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COMMENTARY 971.3: Finding the Healthy Balance: To live and enjoy a good life, find a healthy balance between wanting more and appreciating enough. Realize that what you have is worthy of gratitude and appreciation, even as you strive for more.

It’s both a strength and weakness of human nature that we’re never satisfied for long. Whatever we have, wherever we are, most of us want more and better. When focused on money or power, our insatiability can turn into happiness-crushing greed, avarice, and obsessive ambition. But in many other areas of our life, our desire for more and better can …

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COMMENTARY 971.1: HOW AND WHEN TO CONVEY HARD TRUTHS — Motive, Tact, Tone, and Timing

Trustworthiness is essential to good relationships, and honesty is essential to trustworthiness. Being honest isn’t simply telling the truth, though. It’s also being sincere and forthright. Thus, it’s just as dishonest to deceive someone by half-truths or silence as it is to lie. But what if honesty requires us to volunteer information that could be damaging or hurtful? For example, …

COMMENTARY 970.4: Good Relationships Make a Good Life

If we interviewed 100 happy people, I think the most prominent common denominator would be good relationships. Despite the widespread promotion of materialism and vanity in our culture, wealth and beauty are not enough to produce happiness. In fact, they’re not even necessary. What’s more, bad relationships — at work, at home, or among friends — are a surefire source …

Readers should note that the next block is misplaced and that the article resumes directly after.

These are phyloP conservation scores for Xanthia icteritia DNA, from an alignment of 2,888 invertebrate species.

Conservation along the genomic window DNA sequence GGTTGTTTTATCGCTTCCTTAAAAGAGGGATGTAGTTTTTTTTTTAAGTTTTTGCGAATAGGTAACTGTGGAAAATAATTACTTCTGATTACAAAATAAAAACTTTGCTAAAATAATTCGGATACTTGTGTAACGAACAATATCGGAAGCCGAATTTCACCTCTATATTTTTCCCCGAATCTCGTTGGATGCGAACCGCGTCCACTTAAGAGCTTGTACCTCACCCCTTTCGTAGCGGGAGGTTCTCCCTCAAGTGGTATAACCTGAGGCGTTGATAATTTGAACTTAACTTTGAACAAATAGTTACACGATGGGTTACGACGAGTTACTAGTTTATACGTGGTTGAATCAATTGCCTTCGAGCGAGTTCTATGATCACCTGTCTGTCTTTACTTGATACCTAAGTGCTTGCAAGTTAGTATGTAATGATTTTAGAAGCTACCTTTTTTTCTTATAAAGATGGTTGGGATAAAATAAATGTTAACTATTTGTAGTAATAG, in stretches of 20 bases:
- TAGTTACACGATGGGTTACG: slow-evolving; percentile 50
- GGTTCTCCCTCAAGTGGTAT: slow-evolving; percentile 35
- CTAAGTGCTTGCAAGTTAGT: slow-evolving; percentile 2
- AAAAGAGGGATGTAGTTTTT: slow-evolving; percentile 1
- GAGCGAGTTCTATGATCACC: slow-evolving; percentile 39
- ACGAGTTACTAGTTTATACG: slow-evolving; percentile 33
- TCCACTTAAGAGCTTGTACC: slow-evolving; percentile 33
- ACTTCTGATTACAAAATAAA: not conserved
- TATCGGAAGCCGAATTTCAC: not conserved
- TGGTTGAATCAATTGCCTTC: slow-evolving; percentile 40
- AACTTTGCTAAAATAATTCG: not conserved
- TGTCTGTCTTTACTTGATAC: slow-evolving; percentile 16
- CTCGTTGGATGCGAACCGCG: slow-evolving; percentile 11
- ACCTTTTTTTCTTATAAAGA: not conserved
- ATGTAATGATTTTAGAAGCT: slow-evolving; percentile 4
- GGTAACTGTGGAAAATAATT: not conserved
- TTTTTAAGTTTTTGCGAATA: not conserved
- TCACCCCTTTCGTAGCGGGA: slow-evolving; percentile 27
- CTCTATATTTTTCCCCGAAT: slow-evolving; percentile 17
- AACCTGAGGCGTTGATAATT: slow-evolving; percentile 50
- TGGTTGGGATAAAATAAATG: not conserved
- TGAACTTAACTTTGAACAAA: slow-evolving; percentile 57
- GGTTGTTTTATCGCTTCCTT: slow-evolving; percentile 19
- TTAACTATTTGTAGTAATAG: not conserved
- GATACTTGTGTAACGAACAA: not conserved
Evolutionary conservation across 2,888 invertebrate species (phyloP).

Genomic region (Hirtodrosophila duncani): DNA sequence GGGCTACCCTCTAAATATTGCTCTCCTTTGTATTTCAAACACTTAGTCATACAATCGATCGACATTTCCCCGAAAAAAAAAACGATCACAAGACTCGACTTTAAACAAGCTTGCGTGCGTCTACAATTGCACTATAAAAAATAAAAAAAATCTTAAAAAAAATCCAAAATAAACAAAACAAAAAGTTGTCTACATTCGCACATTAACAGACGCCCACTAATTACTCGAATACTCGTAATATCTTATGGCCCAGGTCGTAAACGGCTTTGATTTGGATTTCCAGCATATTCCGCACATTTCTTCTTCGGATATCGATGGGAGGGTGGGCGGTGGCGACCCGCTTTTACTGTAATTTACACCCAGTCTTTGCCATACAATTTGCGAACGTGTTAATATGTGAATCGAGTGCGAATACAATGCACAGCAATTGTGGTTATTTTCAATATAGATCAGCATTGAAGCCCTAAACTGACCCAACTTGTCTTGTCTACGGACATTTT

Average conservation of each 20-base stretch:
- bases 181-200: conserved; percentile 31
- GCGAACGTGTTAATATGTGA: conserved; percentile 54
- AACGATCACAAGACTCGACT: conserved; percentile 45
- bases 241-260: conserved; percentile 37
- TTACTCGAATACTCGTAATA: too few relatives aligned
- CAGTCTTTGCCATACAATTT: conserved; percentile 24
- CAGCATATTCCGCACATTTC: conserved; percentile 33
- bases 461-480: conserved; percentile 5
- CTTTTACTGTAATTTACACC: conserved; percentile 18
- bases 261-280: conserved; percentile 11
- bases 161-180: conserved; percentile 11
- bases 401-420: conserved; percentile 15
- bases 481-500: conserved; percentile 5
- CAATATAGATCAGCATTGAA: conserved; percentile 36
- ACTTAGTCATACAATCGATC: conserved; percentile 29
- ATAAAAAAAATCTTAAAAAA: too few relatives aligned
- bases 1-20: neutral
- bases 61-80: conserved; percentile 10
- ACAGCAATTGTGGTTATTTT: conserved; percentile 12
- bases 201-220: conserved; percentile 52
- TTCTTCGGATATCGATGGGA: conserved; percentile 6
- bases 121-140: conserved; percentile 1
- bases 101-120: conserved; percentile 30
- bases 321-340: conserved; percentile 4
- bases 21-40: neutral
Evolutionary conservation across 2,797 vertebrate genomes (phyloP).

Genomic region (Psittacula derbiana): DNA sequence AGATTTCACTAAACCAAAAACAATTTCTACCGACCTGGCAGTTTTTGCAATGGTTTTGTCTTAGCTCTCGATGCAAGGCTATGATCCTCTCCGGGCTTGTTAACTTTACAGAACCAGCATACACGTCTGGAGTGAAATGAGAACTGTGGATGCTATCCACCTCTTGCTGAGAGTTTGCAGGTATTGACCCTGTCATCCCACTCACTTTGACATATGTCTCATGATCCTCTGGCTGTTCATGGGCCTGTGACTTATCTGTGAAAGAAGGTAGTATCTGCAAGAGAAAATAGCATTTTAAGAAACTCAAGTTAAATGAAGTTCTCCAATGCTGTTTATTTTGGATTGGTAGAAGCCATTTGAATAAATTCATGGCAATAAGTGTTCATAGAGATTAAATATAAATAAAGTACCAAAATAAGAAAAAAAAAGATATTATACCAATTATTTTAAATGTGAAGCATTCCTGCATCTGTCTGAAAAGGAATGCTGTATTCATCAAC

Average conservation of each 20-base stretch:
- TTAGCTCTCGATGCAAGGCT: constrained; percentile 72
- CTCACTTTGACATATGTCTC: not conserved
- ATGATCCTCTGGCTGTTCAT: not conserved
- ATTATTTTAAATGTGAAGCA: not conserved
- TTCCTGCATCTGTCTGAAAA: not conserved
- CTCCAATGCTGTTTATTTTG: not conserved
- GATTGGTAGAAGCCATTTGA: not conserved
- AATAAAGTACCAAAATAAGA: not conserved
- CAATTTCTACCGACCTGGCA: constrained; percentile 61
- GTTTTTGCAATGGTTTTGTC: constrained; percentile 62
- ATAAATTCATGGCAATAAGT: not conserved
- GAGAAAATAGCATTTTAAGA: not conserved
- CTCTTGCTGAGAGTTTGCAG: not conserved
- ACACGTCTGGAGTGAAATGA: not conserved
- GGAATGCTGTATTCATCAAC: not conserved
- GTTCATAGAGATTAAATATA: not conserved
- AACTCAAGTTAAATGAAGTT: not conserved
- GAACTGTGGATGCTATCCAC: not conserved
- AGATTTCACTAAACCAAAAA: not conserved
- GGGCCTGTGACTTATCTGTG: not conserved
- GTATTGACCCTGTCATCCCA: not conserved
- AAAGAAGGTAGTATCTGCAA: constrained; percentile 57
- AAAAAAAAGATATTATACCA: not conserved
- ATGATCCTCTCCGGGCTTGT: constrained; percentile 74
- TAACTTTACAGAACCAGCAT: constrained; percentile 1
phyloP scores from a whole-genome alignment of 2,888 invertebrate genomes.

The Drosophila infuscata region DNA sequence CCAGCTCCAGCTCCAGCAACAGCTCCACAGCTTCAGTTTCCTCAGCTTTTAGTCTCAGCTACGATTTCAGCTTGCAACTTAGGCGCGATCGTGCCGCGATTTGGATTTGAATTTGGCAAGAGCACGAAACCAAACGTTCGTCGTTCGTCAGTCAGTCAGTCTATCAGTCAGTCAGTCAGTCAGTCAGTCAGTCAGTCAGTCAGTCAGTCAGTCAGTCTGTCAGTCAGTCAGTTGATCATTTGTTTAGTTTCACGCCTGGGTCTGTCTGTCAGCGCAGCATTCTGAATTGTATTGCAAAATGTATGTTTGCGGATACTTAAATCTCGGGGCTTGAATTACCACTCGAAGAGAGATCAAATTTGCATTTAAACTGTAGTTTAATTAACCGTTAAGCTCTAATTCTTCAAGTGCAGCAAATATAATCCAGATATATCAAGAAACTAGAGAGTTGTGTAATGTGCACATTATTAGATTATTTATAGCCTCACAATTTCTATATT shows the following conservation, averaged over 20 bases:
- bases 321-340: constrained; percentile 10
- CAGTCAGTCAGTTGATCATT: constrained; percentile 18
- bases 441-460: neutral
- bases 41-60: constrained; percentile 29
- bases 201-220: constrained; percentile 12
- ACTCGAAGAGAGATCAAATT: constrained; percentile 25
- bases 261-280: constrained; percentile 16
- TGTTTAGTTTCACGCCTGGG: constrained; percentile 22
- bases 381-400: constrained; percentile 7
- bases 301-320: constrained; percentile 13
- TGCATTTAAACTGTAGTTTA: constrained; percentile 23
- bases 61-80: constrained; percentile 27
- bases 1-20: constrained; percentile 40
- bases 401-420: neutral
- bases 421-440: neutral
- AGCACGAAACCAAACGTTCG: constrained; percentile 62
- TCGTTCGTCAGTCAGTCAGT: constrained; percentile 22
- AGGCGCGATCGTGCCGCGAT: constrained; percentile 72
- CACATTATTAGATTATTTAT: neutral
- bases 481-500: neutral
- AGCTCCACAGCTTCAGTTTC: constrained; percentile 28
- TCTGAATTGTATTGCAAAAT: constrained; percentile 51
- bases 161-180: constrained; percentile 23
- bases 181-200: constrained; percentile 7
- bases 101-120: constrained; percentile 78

Friendship - ITWbe a better friend

COMMENTARY 969.5: The Treasure of Old Friends

In my lifetime, I’ve had the good fortune of having a handful of good friends. Each of my four teenage daughters have many hundreds. At least that’s what they call every Facebook connection they collect like trophies. The list of those kinds of friends includes people they barely know, some they don’t know at all, and even some people they …

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COMMENTARY 969.4: 12 HARD-WON LIFE CHANGING INSIGHTS

Perhaps the only major advantage of getting older is the prospect of getting wiser. I think I’ve learned a great many things over the years but here are a dozen of my most treasured insights. I am still a work in process; that as long as I can think I can learn. I still have a lot to learn but if …

COMMENTARY 968.5: Deal or No Deal?

Sarah’s mom agreed to let her 16-year-old go to a party if she promised to be home by midnight. But as the Cinderella hour approached, Sarah did a quick risk/reward calculation. She knew her mom would be angry and probably ground her, but she was having so much fun she decided it was worth it. Sure enough, when she got …

Happiness - always under construction

COMMENTARY 968.3: So, What Makes Us Happy?

There is an ever-growing body of knowledge about the nature and causes of happiness. For one thing, it’s clear that happiness is a feeling, not a circumstance. Happiness is more than just fun or pleasure. It’s a more durable sense of well being. Our happiness depends not on what happens to us, but what happens in us. In other words, …

COMMENTARY 967.5: Give Good Memories

In a society preoccupied with the quest for material possessions, it’s easy to overlook the fact that our most valuable possessions are our best memories. Good memories are a form of wealth. They are not simply something we own, they become part of who we are. Through our memories we can literally re-live and re-experience past pleasures. So, if you …

COMMENTARY 967.2: What I Believe

Here’s a portion of my personal list of beliefs that you may want to pass on: I believe I’m a work-in-progress, and there will always be a gap between who I am and who I want to be. I believe every day brings opportunities to learn and do something meaningful. I believe the true test of my character is whether …